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Woodson v. Countrywide Home Loans

June 23, 2010


The opinion of the court was delivered by: Honorable Larry Alan Burns United States District Judge


This is the rare case that alleges violations of the Truth in Lending Act ("TILA") in home loan documents, but doesn't involve a home in or facing foreclosure. In fact, the Plaintiffs' home doesn't exist any longer. It was destroyed in a wildfire that ravaged southern California in the fall of 2007. Plaintiffs discovered the alleged TILA violations, they say, when they were living in a rental home and trying to determine how to finance the building of a new home on their torched property.

I. Factual Background

Until it was destroyed, the Woodsons owned a home at 17116 El Vuelo in Rancho Sante Fe, California. They obtained two loans from Countrywide in January of 2007, using the property as collateral. The first loan, obtained on January 15, 2007, was a refinance loan for $2 million. The second loan, obtained on January 19, 2007*fn1 , was a home equity line of credit for $800,000.*fn2 After their home burned, the Woodsons received $500,000 from their insurance company, all of which was applied to the second loan.

On January 7, 2009, the Woodsons' lawyer wrote to Countrywide with a "loan audit" detailing various failures to disclose and overstatements in the loan documents. (Compl. Ex. 1.) The letter threatened rescission of the loans, but proposed instead a "loan subordination" on the following terms:

[O]ur clients would accept a settlement of their claims by way of a subordination of the first priority Countrywide loan to a new construction loan for the reconstruction of their home. This subordination would entail the payoff in full of the second priority Countrywide loan at the time of the subordination. The proposed construction loan would be in the amount of $4,000,000 and would be made by La Jolla Bank and Trust . . .

In light of this, we would propose that the remaining loan's interest rate be modified to a fixed interest rate of 4.5% for the balance of the term of the loan. This adjustment would be sufficient to allow our clients to continue to hold the property pending construction of their new home and to be able to pay principal and interest payments on a monthly basis . . . . (Id.) Countrywide either failed to respond to the January 7, 2009 letter or else responded in the negative.*fn3

The Woodsons' lawyer followed up with a second letter on May 19, 2009. (Compl. Ex. 2.) That letter asserted and exercised a right to rescind the loans under TILA, voiding Countrywide's security interest in their property. The letter also represented that the Woodsons were prepared to tender the amount due under the loans. Finally, the letter offered, for the second time, to renegotiate the first priority loan in lieu of rescission.*fn4 Again, Countrywide either failed to respond or else declined the Woodsons' overtures.

II. Procedural History

The Woodsons filed the present lawsuit on October 12, 2009. It was removed to federal court on December 3, 2009. The Woodsons state six causes of action. The first and second allege violations of TILA and the California Business and Professions Code, respectively. The third cause of action seeks declaratory relief. The fourth cause of action alleges predatory lending in violation of the California Financial Code. The fifth and sixth causes of action allege fraud and negligent misrepresentation, respectively.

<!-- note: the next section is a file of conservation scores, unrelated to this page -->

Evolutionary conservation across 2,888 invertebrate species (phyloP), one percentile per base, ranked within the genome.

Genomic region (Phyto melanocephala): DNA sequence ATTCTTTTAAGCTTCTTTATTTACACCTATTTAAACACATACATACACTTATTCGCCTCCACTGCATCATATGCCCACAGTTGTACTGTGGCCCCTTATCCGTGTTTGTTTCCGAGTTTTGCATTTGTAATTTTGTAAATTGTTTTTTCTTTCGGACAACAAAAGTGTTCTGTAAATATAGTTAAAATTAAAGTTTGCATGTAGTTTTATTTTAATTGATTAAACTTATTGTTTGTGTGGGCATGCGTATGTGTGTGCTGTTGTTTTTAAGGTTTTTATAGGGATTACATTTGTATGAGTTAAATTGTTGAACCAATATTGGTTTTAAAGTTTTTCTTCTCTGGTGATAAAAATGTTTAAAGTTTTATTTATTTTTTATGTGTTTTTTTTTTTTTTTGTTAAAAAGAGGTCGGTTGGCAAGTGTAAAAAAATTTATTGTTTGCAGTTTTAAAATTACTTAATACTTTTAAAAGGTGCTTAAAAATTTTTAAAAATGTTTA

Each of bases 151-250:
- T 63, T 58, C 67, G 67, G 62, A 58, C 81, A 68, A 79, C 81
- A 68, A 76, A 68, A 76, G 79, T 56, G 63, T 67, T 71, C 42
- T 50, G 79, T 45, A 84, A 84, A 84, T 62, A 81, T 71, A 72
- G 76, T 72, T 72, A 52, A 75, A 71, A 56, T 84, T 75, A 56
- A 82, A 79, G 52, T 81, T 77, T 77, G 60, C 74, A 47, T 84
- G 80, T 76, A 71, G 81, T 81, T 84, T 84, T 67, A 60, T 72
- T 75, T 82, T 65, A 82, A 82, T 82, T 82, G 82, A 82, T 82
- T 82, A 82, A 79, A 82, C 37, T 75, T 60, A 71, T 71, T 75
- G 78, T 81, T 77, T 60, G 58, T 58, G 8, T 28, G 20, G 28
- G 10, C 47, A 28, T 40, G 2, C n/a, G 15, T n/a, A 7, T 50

Countrywide filed a motion to dismiss the Woodsons' complaint, and, in the alternative, a motion to strike portions of it, on December 10, 2009. Countrywide's stance is that the TILA and other violations the Woodsons allege are concocted in order to force the loan subordination and modification that the Woodsons need if they're to afford the construction of a new home on their property.

III. Legal Standard

A rule 12(b)(6) motion to dismiss for failure to state a claim challenges the legal sufficiency of a complaint. Navarro v. Block, 250 F.3d 729, 732 (9th Cir. 2001). In considering such a motion, the Court accepts all allegations of material fact as true and construes them in the light most favorable to the non-moving party. Cedars-Sinai Med. Ctr. v. Nat'l League of Postmasters of U.S., 497 F.3d 972, 975 (9th Cir. 2007). A complaint's factual allegations needn't be detailed, but they must be sufficient to "raise a right to relief above the speculative level . . . ." Bell Atlantic Corp. v. Twombly, 550 U.S. 544, 555 (2007). "[S]ome threshold of plausibility must be crossed at the outset" before a case can go forward. Id. at 558 (internal quotations omitted). A claim has "facial plausibility when the plaintiff pleads factual content that allows the court to draw the reasonable inference that the defendant is liable for the misconduct alleged." Ashcroft v. Iqbal, - U.S. -, 129 S.Ct. 1937, 1949 (2009). "The plausibility standard is not akin to a 'probability requirement,' but it asks for more than a sheer possibility that a defendant has acted unlawfully." Id.

While a court must draw all reasonable inferences in the plaintiff's favor, it need not "necessarily assume the truth of legal conclusions merely because they are cast in the form of factual allegations." Warren v. Fox Family Worldwide, Inc., 328 F.3d 1136, 1139 (9th Cir. 2003) (internal quotations omitted). In fact, no legal conclusions need to be accepted as true. Ashcroft, 129 S.Ct. at 1949. A complaint doesn't suffice "if it tenders 'naked assertion[s]' devoid of 'further factual enhancement.'" Id. That includes a mere formulaic recitation of the elements of a cause of action; this will not do either. Bell Atlantic Corp., 550 U.S. at 555. The general point of ...

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